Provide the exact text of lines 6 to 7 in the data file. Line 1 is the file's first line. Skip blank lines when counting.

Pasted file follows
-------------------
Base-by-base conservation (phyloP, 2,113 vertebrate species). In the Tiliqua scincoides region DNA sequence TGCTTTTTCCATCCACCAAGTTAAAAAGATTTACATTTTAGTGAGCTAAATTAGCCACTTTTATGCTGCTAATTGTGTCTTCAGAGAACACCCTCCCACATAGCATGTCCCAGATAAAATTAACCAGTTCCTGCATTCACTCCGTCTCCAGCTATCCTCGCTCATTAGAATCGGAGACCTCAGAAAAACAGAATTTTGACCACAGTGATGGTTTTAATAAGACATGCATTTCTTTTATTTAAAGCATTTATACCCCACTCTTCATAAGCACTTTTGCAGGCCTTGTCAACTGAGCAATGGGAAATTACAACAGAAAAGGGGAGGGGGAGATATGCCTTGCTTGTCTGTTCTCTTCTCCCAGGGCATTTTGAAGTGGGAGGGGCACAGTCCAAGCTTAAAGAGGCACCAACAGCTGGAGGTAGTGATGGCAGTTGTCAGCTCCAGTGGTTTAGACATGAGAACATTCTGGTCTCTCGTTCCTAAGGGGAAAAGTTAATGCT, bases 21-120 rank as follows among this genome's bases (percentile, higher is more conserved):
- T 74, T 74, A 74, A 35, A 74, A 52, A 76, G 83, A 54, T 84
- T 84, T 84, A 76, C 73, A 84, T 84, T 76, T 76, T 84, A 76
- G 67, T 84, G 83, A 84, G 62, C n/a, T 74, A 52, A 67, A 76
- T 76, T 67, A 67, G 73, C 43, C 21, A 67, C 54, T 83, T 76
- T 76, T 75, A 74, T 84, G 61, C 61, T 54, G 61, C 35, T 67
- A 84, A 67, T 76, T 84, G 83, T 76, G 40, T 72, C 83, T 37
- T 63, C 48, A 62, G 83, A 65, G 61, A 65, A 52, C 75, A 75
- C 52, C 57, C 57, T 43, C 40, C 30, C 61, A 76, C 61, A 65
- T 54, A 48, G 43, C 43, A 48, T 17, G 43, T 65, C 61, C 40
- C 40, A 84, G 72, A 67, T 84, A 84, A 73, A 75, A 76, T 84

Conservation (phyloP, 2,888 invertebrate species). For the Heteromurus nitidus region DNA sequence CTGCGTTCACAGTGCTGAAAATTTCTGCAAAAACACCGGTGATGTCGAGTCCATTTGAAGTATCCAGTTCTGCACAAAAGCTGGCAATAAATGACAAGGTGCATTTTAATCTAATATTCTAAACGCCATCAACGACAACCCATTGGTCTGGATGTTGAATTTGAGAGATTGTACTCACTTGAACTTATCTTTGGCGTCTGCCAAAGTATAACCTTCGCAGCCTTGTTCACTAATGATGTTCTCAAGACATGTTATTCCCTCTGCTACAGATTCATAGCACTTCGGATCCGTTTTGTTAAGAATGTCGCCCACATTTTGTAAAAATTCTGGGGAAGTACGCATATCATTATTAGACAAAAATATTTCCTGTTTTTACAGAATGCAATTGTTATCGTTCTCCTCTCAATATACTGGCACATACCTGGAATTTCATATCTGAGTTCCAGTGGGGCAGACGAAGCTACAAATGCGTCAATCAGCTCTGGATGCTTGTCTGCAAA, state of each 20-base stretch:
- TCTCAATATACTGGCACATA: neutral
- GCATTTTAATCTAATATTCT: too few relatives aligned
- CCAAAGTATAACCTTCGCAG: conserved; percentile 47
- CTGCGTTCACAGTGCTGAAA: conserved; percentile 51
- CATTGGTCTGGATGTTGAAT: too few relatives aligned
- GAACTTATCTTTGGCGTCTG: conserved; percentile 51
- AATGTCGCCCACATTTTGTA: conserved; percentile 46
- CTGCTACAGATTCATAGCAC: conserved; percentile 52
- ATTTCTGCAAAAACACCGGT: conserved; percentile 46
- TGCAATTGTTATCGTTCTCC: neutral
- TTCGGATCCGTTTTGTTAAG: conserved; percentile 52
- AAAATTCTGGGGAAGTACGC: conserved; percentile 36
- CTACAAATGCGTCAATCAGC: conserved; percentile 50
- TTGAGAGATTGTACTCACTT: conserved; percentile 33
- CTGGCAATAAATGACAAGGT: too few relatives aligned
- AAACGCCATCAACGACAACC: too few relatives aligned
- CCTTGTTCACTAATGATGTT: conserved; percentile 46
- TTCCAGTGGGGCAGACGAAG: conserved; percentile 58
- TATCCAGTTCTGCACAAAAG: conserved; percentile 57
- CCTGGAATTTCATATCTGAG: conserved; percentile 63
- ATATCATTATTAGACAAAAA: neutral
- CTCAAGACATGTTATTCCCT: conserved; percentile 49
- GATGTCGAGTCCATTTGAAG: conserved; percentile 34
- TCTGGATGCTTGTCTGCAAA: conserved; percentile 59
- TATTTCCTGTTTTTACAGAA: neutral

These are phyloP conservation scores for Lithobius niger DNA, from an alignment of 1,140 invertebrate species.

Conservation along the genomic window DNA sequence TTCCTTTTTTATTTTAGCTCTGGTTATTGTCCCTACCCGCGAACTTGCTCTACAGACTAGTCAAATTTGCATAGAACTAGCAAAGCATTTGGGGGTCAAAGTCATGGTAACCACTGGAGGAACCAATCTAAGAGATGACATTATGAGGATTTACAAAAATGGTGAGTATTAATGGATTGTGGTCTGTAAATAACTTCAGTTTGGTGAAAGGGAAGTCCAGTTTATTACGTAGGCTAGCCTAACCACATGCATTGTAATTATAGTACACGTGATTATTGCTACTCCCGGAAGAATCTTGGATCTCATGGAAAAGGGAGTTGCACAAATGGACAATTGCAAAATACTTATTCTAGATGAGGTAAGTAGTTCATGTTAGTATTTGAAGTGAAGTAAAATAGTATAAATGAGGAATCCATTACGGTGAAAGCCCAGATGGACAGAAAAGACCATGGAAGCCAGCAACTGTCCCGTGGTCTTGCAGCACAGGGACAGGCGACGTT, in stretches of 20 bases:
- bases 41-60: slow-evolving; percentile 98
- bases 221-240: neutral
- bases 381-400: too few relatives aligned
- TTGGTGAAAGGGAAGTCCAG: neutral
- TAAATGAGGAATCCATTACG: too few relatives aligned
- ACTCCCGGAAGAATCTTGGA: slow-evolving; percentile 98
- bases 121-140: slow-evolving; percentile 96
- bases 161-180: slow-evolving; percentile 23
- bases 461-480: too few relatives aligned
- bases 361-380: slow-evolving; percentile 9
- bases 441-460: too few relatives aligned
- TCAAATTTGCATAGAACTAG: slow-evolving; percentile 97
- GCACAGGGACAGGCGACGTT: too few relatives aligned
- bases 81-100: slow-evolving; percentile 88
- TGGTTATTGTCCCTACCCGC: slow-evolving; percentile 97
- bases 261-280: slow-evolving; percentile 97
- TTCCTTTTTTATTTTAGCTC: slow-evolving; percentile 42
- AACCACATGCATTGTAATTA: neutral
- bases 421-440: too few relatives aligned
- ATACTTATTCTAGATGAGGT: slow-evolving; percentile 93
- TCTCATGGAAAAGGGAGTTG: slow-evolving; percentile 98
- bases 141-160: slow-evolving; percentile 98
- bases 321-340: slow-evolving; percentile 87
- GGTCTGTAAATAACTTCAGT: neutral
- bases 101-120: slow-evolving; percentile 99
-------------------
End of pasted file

- T 76, T 75, A 74, T 84, G 61, C 61, T 54, G 61, C 35, T 67
- A 84, A 67, T 76, T 84, G 83, T 76, G 40, T 72, C 83, T 37